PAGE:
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Shining Hearts Complete Collection Blu-ray Anime Review

10 min read

Shining Hearts Blu-raySometimes all you can do is bake bread and give meaning to the world from there.

What They Say:
Over the years, many strange things have washed up on the shores of Windaria, a mysterious island where humans, elves and other beings all live in harmony. Rick, a former swordsman who runs the Le Coeur Bakery with his three beautiful coworkers Neris, Amil, and Airy, knows this all too well, having been found on the beach with a profound case of amnesia himself. Perhaps that’s why Rick takes a quick interest in Kaguya, a girl who arrives in Windaria in a similar fashion.

Whatever the reason, it soon becomes apparent that his skills with a sword may be required to protect the lovely castaway. Dark forces are on the move, the red moon is on the rise, and a deathly wind is blowing into Windaria in the form of pirates, brigands and other strangers, all of whom seem to be seeking Kaguya! Or is it the mysterious pendant that she wears that they’re after? The one thing that’s sure is that there will be no time for loafing around the bakery now, because everything’s about to come out of the oven and go into the fire!

Contains episodes 1-12.

The Review:
The audio presentation for this release is solid as we get the original Japanese language track along with a new English language dub, both of which are encoded with the lossless DTS-HD MA codec in stereo. The series is one that is for the most part very much a dialogue driven piece, and that has a center channel design about it where there isn’t a lot to really draw on for most scenes to allow it to stand out. When the series shifts to the action side of things, it does ramp it up a bit in most of the episodes, but it’s not something that’s consistently in each episode nor does it really go in a big way for a lot of it. It’s only in the final episodes where it just goes really big that it gets a chance to shine and it handles things well there with a larger and richer feeling to it, but one that’s still a bit muted overall. Dialogue is clean and clear throughout and we didn’t have any problems with dropouts or distortions during regular playback.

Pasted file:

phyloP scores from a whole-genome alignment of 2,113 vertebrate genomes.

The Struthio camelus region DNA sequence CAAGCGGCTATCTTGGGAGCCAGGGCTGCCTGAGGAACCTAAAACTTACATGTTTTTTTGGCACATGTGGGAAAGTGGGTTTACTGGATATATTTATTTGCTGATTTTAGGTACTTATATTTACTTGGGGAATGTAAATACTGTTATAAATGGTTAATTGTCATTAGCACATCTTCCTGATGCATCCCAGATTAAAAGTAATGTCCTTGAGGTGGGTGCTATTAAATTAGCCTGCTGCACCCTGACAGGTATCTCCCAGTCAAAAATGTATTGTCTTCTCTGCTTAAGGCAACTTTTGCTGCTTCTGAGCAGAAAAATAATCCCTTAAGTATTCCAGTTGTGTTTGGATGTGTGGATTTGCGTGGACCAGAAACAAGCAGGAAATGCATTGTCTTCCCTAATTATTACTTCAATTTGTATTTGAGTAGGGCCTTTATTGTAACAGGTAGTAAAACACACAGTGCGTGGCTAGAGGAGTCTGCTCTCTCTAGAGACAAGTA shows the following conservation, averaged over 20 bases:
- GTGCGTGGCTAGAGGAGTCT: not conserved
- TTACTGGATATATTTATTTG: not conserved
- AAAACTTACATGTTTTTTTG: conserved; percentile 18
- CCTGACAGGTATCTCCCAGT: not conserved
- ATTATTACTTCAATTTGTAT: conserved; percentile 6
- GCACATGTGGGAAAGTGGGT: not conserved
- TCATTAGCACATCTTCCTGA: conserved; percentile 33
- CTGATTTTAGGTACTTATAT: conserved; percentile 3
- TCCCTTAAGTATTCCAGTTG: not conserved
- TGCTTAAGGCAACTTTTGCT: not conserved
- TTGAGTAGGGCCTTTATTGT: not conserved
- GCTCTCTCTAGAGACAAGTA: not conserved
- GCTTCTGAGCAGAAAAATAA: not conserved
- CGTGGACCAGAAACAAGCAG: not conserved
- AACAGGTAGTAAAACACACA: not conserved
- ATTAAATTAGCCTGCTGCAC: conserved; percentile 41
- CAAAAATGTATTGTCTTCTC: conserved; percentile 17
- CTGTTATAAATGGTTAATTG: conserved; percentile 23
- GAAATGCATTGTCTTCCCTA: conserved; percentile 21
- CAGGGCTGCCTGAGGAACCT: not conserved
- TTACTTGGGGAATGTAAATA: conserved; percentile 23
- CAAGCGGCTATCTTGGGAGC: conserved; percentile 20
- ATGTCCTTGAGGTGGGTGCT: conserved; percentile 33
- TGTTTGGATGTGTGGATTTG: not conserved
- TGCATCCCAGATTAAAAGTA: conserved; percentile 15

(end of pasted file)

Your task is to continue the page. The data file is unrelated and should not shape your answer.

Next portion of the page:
Originally airing in 2012, the transfer for this twelve episode TV series is presented in its original aspect ratio of 1.78:1 in 1080p using the AVC codec. The show is spread across two discs with nine episodes on the first and three on the second, which is also where all the extras are. With animation by Production IG, the series has a good sense of color and design about it with a very bright and natural color palette that’s very appealing as it uses a lot of greens, blues and light colors. THe character designs are all pretty well detailed and avoid simplistic fantasy designs so there’s a lot to like there and the details that can be found throughout. Generally, it has a solid feel with good colors, but there’s a fair bit of gradients that are visible in places as well as some noise in darker scenes and some of the more earthy colors. It’s not hugely distracting, but once you see it, it stands out more. There’s a lot to like with the look of the show overall but it’s not a strong looking release in some areas.